It’s Time to Take a Closer Look at Mainframe Security

Despite the mainframe’s reputation for being a secure platform, the mainframe isn’t exactly Fort Knox.

In a keynote session at SHARE Sacramento, renowned mainframe hackers Phil Young and Chad Rikansrud explained that we need to collectively change our mindset when it comes to mainframe security. The industry needs to think of mainframes much in the way we’d think of any other computer when it comes to threat vulnerability.

The Security Risks

The mainframe can, indeed, be hacked—and the effects would be catastrophic, according to Young and Rikansrud. Mainframes store an incredible volume of data, and it’s often the kind of data that would be a gold mine for hackers. Organizations rely on the mainframe to manage and protect business-critical information, as well as customers’ personally identifiable information.

Unfortunately, that makes mainframes a ripe target for ransomware attacks, among other types of cyberattacks, the pair argued. Breaches are also frequently precipitated by hacking, malware, stolen or weak passwords and privilege misuse.

The looming mainframe skills gap is also a major concern. As a major contingent of the mainframe workforce heads for retirement, the mainframe community is facing questions like: Who will choose mainframe as a career, and why? Who will continue to look into security issues for the mainframe? It is increasingly important that mainframe professionals focus on recruitment and mainframe education to mitigate the effects—security and otherwise—of the oncoming skills gap.

No One Is Talking About Mainframe Vulnerabilities

Part of the problem, Young argued, is that the mainframe industry does not benefit from the same sort of open disclosure and discussion about security vulnerabilities that is found in open source or distributed environments. There is no commonly shared or public database of reported mainframe vulnerabilities—though Young publishes what he finds to the Common Vulnerabilities and Exposures database—and vendors typically keep details about patches close to the vest.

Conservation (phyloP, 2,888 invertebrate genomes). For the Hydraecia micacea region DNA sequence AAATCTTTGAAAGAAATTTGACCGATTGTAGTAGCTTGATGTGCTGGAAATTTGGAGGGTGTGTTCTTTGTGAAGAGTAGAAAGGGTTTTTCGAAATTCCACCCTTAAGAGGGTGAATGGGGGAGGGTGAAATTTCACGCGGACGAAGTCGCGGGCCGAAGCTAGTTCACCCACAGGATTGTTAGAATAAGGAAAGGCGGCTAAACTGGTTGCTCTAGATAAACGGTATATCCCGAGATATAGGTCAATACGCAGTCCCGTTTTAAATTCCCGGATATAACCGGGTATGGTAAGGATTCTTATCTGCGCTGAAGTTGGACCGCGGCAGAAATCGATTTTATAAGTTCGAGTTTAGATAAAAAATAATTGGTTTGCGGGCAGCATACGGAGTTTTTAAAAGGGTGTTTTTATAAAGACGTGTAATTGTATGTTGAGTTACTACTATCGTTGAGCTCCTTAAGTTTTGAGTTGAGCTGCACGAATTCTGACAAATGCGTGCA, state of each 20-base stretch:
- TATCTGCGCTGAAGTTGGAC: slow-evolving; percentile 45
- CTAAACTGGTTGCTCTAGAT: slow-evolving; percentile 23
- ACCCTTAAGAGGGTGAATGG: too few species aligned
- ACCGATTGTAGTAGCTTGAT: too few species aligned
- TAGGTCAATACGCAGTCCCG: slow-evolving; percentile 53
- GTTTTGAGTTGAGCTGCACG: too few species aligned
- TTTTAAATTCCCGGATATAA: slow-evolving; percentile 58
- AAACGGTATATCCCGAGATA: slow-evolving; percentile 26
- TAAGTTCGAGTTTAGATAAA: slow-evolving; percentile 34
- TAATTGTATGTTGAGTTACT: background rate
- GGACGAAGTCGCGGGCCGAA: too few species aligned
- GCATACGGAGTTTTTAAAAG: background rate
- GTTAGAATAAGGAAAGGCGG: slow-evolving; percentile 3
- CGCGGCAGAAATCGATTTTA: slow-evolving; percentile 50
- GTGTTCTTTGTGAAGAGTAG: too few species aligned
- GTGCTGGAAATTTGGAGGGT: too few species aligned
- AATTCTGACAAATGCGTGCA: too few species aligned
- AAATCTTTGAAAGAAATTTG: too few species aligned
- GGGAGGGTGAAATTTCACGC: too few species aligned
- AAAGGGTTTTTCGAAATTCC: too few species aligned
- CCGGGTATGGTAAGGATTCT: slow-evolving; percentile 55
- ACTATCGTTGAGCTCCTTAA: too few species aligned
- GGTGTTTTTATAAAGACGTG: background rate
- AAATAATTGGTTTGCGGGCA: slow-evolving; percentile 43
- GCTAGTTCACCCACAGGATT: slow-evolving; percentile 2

This culture of silence surrounding threats enables an inflated sense of security on mainframes, said Young and Rikansrud. For example, the duo said that mainframers aren’t patching as rigorously as they would on open systems, even as there are known underground markets for vulnerabilities.

What Can We Do?

There are many steps mainframe professionals can take to ensure that the mainframe is as secure as possible. First and foremost, Young and Rikansrud emphasized that enterprises need to start treating the mainframe just like any other computer when it comes to security. But, they’re going to need all the help they can get to do that.

In many companies, this starts with getting the chief information security officer (CISO) involved, because the CISO is often responsible for the mainframe. Since mainframe vulnerabilities aren’t widely publicized, however, CISOs tend to think there is nothing to worry about. Or, in many cases, CISOs aren’t even aware that they own the security of the data on the mainframe. They may be relying on system programmers to ensure mainframe security. If something were to go wrong, though, everyone will be to blame. The best approach involves everyone working together to secure the mainframe and avoid any potential problems.

Businesses can also take more proactive steps, starting with establishing a close partnership between the InfoSec team and the mainframe team. InfoSec team members should have access to security portals, so they are not only able to scan for vulnerabilities, but also perform essential security functions like penetration testing and security patching. These functions aren’t perfect—enterprise solutions for vulnerability testing tend to only catch the low-hanging fruit—but it is a step in the right direction.  

The bottom line when it comes to mainframe security? Young and Rikansrud advocate for proactive changes that will better secure the mainframe, starting with stronger partnerships between business and security teams, and wider acknowledgement of the threats to mainframe systems.

For more on mainframe security and other mainframe topics, check out the SHARE Content Center.

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